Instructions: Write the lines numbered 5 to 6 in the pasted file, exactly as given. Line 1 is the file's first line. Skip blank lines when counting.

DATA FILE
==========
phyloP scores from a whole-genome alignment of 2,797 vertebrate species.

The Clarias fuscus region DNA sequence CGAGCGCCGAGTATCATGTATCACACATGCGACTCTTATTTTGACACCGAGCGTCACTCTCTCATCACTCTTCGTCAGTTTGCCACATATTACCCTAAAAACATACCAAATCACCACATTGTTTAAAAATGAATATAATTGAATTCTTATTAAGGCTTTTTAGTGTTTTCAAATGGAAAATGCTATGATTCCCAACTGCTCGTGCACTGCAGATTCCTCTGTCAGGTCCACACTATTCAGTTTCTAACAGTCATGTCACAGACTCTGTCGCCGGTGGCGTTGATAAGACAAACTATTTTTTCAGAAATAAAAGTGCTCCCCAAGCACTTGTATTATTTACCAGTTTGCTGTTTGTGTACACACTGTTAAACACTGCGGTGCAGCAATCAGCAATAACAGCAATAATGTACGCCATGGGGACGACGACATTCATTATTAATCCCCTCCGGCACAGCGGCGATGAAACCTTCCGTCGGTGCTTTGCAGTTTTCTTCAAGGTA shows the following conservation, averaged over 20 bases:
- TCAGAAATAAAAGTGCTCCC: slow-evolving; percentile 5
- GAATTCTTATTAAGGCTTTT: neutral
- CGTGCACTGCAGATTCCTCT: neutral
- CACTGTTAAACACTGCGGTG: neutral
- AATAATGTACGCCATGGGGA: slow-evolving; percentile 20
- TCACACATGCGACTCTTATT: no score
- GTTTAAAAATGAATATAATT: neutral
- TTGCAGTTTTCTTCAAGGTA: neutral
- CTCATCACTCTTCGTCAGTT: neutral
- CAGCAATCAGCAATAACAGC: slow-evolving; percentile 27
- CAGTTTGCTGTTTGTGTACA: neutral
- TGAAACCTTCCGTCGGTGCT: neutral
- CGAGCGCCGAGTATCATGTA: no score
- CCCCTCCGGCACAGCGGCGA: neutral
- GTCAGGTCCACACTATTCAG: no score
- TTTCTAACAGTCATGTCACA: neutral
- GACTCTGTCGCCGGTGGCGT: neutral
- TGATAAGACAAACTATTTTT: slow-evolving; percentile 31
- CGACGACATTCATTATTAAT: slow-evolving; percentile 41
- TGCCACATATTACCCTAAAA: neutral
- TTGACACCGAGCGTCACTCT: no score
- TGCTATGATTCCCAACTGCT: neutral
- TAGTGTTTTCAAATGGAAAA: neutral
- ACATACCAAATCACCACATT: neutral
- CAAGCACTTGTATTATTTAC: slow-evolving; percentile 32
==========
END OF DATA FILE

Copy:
- CGTGCACTGCAGATTCCTCT: neutral
- CACTGTTAAACACTGCGGTG: neutral